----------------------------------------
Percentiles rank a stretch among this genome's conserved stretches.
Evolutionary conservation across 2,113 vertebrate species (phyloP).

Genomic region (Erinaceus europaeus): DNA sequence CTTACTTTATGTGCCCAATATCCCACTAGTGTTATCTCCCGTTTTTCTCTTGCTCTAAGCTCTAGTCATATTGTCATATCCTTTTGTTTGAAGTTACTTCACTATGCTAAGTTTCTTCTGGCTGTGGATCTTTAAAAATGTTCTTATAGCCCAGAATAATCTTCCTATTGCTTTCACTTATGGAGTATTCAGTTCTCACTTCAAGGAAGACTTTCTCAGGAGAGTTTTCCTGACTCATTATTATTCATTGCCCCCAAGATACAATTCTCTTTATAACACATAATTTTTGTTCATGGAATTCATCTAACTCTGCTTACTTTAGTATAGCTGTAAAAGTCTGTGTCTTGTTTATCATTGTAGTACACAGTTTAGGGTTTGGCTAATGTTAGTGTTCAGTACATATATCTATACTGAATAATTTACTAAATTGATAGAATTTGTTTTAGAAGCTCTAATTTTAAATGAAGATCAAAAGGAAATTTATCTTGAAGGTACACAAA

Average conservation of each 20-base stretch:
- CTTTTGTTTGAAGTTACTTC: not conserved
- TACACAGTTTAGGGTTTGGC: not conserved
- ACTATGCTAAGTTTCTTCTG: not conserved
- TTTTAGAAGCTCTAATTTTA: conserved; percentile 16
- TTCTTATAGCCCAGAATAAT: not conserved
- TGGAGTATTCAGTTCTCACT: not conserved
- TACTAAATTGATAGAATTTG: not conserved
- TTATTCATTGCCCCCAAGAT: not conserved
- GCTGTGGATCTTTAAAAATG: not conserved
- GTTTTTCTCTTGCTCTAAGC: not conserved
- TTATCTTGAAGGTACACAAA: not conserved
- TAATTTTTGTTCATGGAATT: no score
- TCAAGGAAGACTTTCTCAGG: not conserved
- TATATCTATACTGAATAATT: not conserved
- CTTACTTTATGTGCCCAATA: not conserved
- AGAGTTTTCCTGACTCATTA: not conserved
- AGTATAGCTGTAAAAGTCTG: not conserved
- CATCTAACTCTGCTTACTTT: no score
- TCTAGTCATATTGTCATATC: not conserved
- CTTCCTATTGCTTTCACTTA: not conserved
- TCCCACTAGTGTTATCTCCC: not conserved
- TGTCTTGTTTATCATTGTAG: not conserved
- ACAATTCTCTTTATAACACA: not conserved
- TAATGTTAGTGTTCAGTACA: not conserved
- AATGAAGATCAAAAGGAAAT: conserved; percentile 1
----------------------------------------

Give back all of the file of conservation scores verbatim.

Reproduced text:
Percentiles rank a stretch among this genome's conserved stretches.
Evolutionary conservation across 2,113 vertebrate species (phyloP).

Genomic region (Erinaceus europaeus): DNA sequence CTTACTTTATGTGCCCAATATCCCACTAGTGTTATCTCCCGTTTTTCTCTTGCTCTAAGCTCTAGTCATATTGTCATATCCTTTTGTTTGAAGTTACTTCACTATGCTAAGTTTCTTCTGGCTGTGGATCTTTAAAAATGTTCTTATAGCCCAGAATAATCTTCCTATTGCTTTCACTTATGGAGTATTCAGTTCTCACTTCAAGGAAGACTTTCTCAGGAGAGTTTTCCTGACTCATTATTATTCATTGCCCCCAAGATACAATTCTCTTTATAACACATAATTTTTGTTCATGGAATTCATCTAACTCTGCTTACTTTAGTATAGCTGTAAAAGTCTGTGTCTTGTTTATCATTGTAGTACACAGTTTAGGGTTTGGCTAATGTTAGTGTTCAGTACATATATCTATACTGAATAATTTACTAAATTGATAGAATTTGTTTTAGAAGCTCTAATTTTAAATGAAGATCAAAAGGAAATTTATCTTGAAGGTACACAAA

Average conservation of each 20-base stretch:
- CTTTTGTTTGAAGTTACTTC: not conserved
- TACACAGTTTAGGGTTTGGC: not conserved
- ACTATGCTAAGTTTCTTCTG: not conserved
- TTTTAGAAGCTCTAATTTTA: conserved; percentile 16
- TTCTTATAGCCCAGAATAAT: not conserved
- TGGAGTATTCAGTTCTCACT: not conserved
- TACTAAATTGATAGAATTTG: not conserved
- TTATTCATTGCCCCCAAGAT: not conserved
- GCTGTGGATCTTTAAAAATG: not conserved
- GTTTTTCTCTTGCTCTAAGC: not conserved
- TTATCTTGAAGGTACACAAA: not conserved
- TAATTTTTGTTCATGGAATT: no score
- TCAAGGAAGACTTTCTCAGG: not conserved
- TATATCTATACTGAATAATT: not conserved
- CTTACTTTATGTGCCCAATA: not conserved
- AGAGTTTTCCTGACTCATTA: not conserved
- AGTATAGCTGTAAAAGTCTG: not conserved
- CATCTAACTCTGCTTACTTT: no score
- TCTAGTCATATTGTCATATC: not conserved
- CTTCCTATTGCTTTCACTTA: not conserved
- TCCCACTAGTGTTATCTCCC: not conserved
- TGTCTTGTTTATCATTGTAG: not conserved
- ACAATTCTCTTTATAACACA: not conserved
- TAATGTTAGTGTTCAGTACA: not conserved
- AATGAAGATCAAAAGGAAAT: conserved; percentile 1